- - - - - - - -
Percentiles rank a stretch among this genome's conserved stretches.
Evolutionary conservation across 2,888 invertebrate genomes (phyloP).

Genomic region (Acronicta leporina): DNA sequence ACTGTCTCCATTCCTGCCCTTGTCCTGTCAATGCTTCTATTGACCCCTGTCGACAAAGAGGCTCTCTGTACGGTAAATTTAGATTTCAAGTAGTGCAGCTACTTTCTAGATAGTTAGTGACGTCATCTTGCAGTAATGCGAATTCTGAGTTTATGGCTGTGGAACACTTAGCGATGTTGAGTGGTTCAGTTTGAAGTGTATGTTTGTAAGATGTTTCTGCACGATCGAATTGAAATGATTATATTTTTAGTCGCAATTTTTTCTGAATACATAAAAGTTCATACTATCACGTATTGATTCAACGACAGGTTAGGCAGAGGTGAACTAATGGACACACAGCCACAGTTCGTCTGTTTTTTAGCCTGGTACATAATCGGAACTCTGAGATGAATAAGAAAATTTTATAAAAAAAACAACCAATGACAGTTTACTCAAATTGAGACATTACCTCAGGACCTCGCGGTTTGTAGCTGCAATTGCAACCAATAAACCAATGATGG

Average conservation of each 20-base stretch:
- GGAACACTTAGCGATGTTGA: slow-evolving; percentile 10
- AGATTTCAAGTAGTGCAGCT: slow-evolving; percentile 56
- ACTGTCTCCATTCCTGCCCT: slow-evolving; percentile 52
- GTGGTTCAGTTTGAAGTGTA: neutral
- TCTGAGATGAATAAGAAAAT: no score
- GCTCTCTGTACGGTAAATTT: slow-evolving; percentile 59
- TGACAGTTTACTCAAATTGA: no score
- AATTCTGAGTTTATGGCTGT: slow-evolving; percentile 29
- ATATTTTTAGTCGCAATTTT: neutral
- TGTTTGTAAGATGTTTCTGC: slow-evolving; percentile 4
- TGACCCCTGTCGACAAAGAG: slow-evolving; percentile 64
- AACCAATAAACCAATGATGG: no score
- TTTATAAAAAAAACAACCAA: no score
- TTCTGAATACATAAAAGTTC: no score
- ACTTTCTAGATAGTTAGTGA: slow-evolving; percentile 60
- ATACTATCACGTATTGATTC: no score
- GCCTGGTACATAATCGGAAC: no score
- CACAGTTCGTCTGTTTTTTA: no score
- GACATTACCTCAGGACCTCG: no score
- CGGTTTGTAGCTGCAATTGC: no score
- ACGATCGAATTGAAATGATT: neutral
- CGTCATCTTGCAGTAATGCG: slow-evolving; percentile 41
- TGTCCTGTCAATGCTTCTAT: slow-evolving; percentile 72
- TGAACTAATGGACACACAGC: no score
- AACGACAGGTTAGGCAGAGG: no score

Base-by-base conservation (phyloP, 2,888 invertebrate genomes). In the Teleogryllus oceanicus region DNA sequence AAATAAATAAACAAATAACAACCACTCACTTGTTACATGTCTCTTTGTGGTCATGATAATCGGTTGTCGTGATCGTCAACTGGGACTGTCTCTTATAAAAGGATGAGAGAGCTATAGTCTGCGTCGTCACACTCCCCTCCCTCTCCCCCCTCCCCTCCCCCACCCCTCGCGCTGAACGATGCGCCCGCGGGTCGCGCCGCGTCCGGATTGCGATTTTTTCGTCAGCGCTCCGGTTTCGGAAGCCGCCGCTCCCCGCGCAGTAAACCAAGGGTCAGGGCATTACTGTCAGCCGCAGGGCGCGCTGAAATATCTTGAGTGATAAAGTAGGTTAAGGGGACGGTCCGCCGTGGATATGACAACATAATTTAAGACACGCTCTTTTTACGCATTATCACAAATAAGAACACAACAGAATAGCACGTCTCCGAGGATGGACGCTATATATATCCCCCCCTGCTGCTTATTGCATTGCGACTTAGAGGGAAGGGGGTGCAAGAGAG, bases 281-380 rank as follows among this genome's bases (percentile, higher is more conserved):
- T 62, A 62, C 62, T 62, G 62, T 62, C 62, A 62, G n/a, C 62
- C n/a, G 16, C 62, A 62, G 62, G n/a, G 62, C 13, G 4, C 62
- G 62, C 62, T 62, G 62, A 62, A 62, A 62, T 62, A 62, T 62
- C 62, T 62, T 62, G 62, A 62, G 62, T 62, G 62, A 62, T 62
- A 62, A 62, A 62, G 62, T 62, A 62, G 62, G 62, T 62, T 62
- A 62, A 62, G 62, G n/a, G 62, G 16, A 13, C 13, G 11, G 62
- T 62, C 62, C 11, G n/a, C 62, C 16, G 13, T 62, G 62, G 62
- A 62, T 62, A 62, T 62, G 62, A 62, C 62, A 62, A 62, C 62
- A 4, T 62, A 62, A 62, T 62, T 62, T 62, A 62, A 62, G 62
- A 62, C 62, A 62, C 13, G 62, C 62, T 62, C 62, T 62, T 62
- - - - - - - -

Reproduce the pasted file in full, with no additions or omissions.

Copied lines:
Percentiles rank a stretch among this genome's conserved stretches.
Evolutionary conservation across 2,888 invertebrate genomes (phyloP).

Genomic region (Acronicta leporina): DNA sequence ACTGTCTCCATTCCTGCCCTTGTCCTGTCAATGCTTCTATTGACCCCTGTCGACAAAGAGGCTCTCTGTACGGTAAATTTAGATTTCAAGTAGTGCAGCTACTTTCTAGATAGTTAGTGACGTCATCTTGCAGTAATGCGAATTCTGAGTTTATGGCTGTGGAACACTTAGCGATGTTGAGTGGTTCAGTTTGAAGTGTATGTTTGTAAGATGTTTCTGCACGATCGAATTGAAATGATTATATTTTTAGTCGCAATTTTTTCTGAATACATAAAAGTTCATACTATCACGTATTGATTCAACGACAGGTTAGGCAGAGGTGAACTAATGGACACACAGCCACAGTTCGTCTGTTTTTTAGCCTGGTACATAATCGGAACTCTGAGATGAATAAGAAAATTTTATAAAAAAAACAACCAATGACAGTTTACTCAAATTGAGACATTACCTCAGGACCTCGCGGTTTGTAGCTGCAATTGCAACCAATAAACCAATGATGG

Average conservation of each 20-base stretch:
- GGAACACTTAGCGATGTTGA: slow-evolving; percentile 10
- AGATTTCAAGTAGTGCAGCT: slow-evolving; percentile 56
- ACTGTCTCCATTCCTGCCCT: slow-evolving; percentile 52
- GTGGTTCAGTTTGAAGTGTA: neutral
- TCTGAGATGAATAAGAAAAT: no score
- GCTCTCTGTACGGTAAATTT: slow-evolving; percentile 59
- TGACAGTTTACTCAAATTGA: no score
- AATTCTGAGTTTATGGCTGT: slow-evolving; percentile 29
- ATATTTTTAGTCGCAATTTT: neutral
- TGTTTGTAAGATGTTTCTGC: slow-evolving; percentile 4
- TGACCCCTGTCGACAAAGAG: slow-evolving; percentile 64
- AACCAATAAACCAATGATGG: no score
- TTTATAAAAAAAACAACCAA: no score
- TTCTGAATACATAAAAGTTC: no score
- ACTTTCTAGATAGTTAGTGA: slow-evolving; percentile 60
- ATACTATCACGTATTGATTC: no score
- GCCTGGTACATAATCGGAAC: no score
- CACAGTTCGTCTGTTTTTTA: no score
- GACATTACCTCAGGACCTCG: no score
- CGGTTTGTAGCTGCAATTGC: no score
- ACGATCGAATTGAAATGATT: neutral
- CGTCATCTTGCAGTAATGCG: slow-evolving; percentile 41
- TGTCCTGTCAATGCTTCTAT: slow-evolving; percentile 72
- TGAACTAATGGACACACAGC: no score
- AACGACAGGTTAGGCAGAGG: no score

Base-by-base conservation (phyloP, 2,888 invertebrate genomes). In the Teleogryllus oceanicus region DNA sequence AAATAAATAAACAAATAACAACCACTCACTTGTTACATGTCTCTTTGTGGTCATGATAATCGGTTGTCGTGATCGTCAACTGGGACTGTCTCTTATAAAAGGATGAGAGAGCTATAGTCTGCGTCGTCACACTCCCCTCCCTCTCCCCCCTCCCCTCCCCCACCCCTCGCGCTGAACGATGCGCCCGCGGGTCGCGCCGCGTCCGGATTGCGATTTTTTCGTCAGCGCTCCGGTTTCGGAAGCCGCCGCTCCCCGCGCAGTAAACCAAGGGTCAGGGCATTACTGTCAGCCGCAGGGCGCGCTGAAATATCTTGAGTGATAAAGTAGGTTAAGGGGACGGTCCGCCGTGGATATGACAACATAATTTAAGACACGCTCTTTTTACGCATTATCACAAATAAGAACACAACAGAATAGCACGTCTCCGAGGATGGACGCTATATATATCCCCCCCTGCTGCTTATTGCATTGCGACTTAGAGGGAAGGGGGTGCAAGAGAG, bases 281-380 rank as follows among this genome's bases (percentile, higher is more conserved):
- T 62, A 62, C 62, T 62, G 62, T 62, C 62, A 62, G n/a, C 62
- C n/a, G 16, C 62, A 62, G 62, G n/a, G 62, C 13, G 4, C 62
- G 62, C 62, T 62, G 62, A 62, A 62, A 62, T 62, A 62, T 62
- C 62, T 62, T 62, G 62, A 62, G 62, T 62, G 62, A 62, T 62
- A 62, A 62, A 62, G 62, T 62, A 62, G 62, G 62, T 62, T 62
- A 62, A 62, G 62, G n/a, G 62, G 16, A 13, C 13, G 11, G 62
- T 62, C 62, C 11, G n/a, C 62, C 16, G 13, T 62, G 62, G 62
- A 62, T 62, A 62, T 62, G 62, A 62, C 62, A 62, A 62, C 62
- A 4, T 62, A 62, A 62, T 62, T 62, T 62, A 62, A 62, G 62
- A 62, C 62, A 62, C 13, G 62, C 62, T 62, C 62, T 62, T 62